Fixed and Variable annuities are suitable for long-term investing, such as retirement investing. Gains from tax-deferred investments are taxable as ordinary income upon withdrawal. Guarantees are based on the claims paying ability of the issuing company. Withdrawals made prior to age 59 ½ are subject to a 10% IRS penalty tax and surrender charges may apply. Variable annuities are subject to market risk any may lose value.

Q: What’s an IRA?

A: An IRA (Individual Retirement Account) is an investment tool created by the U.S. government to offer you ways to self-supplement retirement income. Depending on the type of IRA, it provides a tax-deferred or tax-free way of saving for retirement. Traditional and Roth are the most common varieties of IRAs.

  1. Traditional —You get a tax deduction for contributions, which reduces your taxable income. Any earnings and contributions are tax-deferred until withdrawal. When you withdraw the money, the IRA distribution is included in your taxable income, just like any of your ordinary income. You must begin withdrawing from this IRA in the year you turn age 70½. There is a penalty for withdrawing money before age 59½ if certain criteria are not met.
  2. Roth —Unlike a Traditional IRA, you don’t get a deduction for contributions, but distributions are completely tax-free as long as you meet certain requirements, including being 59½ or older and having held the IRA for five years. Otherwise, restrictions, penalties and taxes may apply. If limitations and restrictions are not met it may result in a 10% IRS penalty tax. Future tax laws can change at any time and may impact the benefits of Roth IRAs. Their tax treatment may change.

* Securities and advisory services are offered through LPL Financial (LPL), a registered investment advisor and broker/dealer (member FINRA / SIPC). Insurance products are offered through LPL or its licensed affiliates. Vantage Credit Union and Vantage Investment Services Group are not registered as a broker/dealer or investment advisor. Registered representatives of LPL offer products and services using Vantage Investment Services Group, and may also be employees of Vantage Credit Union. These products and services are being offered through LPL or its affiliates, which are separate entities from, and not affiliates of Vantage Credit Union or Vantage Investment Services Group. Securities and insurance offered through LPL or its affiliates are:

Not Insured by NCUA or Any Other Government Agency Not Credit Union Guaranteed Not Credit Union Deposits or Obligations May Lose Value

The LPL Financial Registered Representatives associated with this site may only discuss and/or transact securities business with residents of the following states: AR, AZ, CA, CO, FL, GA, IA, IL, MO, MT, NV, OH, OK, SC, TN, TX, WV.

Vantage Credit Union (“Financial Institution”) provides referrals to financial professionals of LPL Financial LLC (“LPL”) pursuant to an agreement that allows LPL to pay the Financial Institution for these referrals. This creates an incentive for the Financial Institution to make these referrals, resulting in a conflict of interest. The Financial Institution is not a current client of LPL for advisory services. Please visit for more detailed information.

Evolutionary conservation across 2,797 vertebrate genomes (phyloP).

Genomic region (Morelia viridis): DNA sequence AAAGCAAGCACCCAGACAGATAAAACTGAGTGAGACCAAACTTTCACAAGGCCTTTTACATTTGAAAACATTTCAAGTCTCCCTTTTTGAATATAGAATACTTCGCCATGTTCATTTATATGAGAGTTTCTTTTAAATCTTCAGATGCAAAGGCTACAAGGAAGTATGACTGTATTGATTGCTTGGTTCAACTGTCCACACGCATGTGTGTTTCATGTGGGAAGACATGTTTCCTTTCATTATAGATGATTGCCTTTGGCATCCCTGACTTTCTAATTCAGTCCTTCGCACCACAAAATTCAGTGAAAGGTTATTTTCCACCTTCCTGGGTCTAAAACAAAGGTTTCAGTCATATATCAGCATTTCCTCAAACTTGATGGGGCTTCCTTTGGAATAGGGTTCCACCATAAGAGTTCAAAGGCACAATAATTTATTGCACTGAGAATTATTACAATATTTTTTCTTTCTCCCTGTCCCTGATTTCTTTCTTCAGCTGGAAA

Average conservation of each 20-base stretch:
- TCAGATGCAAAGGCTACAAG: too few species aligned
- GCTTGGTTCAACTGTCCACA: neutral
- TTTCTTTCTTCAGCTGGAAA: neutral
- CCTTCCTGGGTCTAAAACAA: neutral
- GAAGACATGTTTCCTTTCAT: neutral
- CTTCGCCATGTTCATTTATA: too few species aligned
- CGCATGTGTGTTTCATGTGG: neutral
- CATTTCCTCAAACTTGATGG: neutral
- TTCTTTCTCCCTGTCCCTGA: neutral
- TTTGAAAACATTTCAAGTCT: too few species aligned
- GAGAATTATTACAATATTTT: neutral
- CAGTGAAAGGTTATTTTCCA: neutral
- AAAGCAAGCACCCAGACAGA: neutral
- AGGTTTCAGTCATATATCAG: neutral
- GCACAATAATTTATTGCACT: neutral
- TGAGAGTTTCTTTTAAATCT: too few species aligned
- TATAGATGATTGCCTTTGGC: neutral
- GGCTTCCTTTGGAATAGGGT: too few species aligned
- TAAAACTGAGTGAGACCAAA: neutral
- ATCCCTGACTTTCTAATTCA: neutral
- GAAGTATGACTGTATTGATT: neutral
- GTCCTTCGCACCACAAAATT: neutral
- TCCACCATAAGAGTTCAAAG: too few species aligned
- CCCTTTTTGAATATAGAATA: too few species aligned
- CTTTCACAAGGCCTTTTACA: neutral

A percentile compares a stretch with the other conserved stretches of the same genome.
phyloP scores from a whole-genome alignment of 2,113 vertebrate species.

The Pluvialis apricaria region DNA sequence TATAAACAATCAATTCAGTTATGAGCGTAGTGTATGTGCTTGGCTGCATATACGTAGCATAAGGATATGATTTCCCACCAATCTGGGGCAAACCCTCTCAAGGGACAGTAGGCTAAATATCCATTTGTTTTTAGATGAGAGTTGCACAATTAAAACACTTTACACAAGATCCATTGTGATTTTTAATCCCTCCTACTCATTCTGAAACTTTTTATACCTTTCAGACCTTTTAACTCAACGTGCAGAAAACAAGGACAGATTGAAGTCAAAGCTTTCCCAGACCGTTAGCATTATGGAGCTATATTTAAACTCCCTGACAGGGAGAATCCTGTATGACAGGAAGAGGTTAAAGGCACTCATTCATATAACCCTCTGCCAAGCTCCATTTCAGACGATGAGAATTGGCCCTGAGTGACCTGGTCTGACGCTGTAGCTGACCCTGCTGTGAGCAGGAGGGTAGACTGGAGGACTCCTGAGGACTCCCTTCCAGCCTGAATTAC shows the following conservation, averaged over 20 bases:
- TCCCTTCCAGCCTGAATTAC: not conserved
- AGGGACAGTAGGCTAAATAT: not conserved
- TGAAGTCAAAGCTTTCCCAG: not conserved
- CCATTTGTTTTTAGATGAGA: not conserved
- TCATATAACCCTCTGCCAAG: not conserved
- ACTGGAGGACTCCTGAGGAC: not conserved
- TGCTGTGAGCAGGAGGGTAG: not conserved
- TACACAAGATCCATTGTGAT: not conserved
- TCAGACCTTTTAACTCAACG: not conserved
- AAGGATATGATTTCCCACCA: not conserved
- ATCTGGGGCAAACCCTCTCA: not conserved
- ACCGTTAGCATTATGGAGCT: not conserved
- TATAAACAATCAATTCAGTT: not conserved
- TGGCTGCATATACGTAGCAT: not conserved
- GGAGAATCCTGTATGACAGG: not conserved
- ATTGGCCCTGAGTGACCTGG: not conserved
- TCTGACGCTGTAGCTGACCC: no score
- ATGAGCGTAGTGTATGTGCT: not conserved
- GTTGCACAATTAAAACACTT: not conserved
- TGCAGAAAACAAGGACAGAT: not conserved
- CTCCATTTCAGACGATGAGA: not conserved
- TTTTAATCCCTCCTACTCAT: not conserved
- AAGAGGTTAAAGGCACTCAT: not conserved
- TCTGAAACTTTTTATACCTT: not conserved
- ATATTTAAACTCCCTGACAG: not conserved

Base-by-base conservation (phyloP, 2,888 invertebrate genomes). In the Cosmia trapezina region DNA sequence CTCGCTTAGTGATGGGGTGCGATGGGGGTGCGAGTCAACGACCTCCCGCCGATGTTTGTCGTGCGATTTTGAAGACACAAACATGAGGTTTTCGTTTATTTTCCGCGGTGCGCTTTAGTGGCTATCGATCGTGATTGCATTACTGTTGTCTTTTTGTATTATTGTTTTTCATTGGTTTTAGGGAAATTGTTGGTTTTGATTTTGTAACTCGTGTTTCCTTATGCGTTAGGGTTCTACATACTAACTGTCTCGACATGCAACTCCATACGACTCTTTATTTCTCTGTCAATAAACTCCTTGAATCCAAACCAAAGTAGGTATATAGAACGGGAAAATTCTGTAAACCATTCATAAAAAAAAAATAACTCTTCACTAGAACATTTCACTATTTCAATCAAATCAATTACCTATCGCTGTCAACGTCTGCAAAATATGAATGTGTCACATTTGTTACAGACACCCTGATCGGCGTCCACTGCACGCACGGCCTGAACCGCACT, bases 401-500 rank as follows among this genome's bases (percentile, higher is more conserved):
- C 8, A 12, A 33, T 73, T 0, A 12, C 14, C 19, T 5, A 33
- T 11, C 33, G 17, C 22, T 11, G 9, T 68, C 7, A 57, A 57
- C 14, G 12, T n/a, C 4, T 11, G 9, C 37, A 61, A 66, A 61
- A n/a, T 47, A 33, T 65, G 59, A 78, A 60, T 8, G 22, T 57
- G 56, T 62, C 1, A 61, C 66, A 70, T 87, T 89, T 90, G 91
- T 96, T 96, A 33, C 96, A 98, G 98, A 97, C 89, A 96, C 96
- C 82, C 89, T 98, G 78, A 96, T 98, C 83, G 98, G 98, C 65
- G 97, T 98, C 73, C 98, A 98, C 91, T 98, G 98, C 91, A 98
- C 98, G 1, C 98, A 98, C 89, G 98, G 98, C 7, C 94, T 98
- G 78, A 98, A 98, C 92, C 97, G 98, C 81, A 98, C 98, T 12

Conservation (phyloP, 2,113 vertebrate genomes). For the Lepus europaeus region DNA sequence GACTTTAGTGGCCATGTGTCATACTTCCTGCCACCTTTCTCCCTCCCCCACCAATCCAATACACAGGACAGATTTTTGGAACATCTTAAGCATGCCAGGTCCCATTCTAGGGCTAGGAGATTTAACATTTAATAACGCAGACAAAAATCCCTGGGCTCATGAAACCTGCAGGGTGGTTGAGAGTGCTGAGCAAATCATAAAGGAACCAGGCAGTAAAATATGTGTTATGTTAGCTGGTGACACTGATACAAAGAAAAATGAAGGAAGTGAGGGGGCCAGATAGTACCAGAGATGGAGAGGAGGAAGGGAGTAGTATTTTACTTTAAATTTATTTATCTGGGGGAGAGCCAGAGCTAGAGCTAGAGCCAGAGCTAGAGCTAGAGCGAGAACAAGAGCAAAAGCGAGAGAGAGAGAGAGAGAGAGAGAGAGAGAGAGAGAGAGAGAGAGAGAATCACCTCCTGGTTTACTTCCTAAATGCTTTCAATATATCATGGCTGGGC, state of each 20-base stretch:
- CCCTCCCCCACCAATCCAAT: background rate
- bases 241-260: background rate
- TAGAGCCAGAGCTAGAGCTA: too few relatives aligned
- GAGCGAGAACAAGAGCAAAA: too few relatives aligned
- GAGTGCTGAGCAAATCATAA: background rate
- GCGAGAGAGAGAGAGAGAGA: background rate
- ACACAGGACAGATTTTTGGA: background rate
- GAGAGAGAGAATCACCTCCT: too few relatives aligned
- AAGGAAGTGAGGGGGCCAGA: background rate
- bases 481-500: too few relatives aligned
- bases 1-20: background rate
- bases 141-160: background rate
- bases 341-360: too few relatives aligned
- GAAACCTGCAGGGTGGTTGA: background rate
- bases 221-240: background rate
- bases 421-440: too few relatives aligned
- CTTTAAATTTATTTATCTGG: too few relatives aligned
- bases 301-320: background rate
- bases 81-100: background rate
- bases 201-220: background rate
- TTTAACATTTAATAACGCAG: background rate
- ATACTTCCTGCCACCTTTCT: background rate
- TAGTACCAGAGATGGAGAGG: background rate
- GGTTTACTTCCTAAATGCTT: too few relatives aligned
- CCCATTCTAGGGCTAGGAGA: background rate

1 Investing in securities involves risk, including possible loss of principal. No strategy can assure success or guarantee against loss in declining markets.

2 Selling bonds prior to maturity may make the actual yield differ from their advertised yield and may involve a loss or gain. Bond values will decline as interest rates rise and are subject to availability and change in price.

3 Investors should consider the investment objectives, risks, charges and expenses of the investment company carefully before investing. The prospectus contains this and other information about the investment company. You can obtain a prospectus from your financial representative. Read carefully before investing.

4 Certificates of Deposit offered through these financial institutions offer a fixed rate of return if held to maturity, whereas the return and principal value of an investment in equities fluctuates with changes in market conditions.

5 Variable and fixed annuities are long-term, tax-deferred investment vehicles designed for retirement purposes; but the variable annuity contains both an investment and insurance component. Variable annuities are sold only by prospectus. Guarantees are based on claims paying ability of the issuer. Withdrawals made prior to age 59½ are subject to 10% IRS penalty tax, and surrender charges may apply. Gains from tax-deferred investments are taxable as ordinary income upon withdrawal. The investment returns and principal value of the available sub-account portfolios will fluctuate so that the value of an investor’s unit, when redeemed, may be worth more or less than their original value.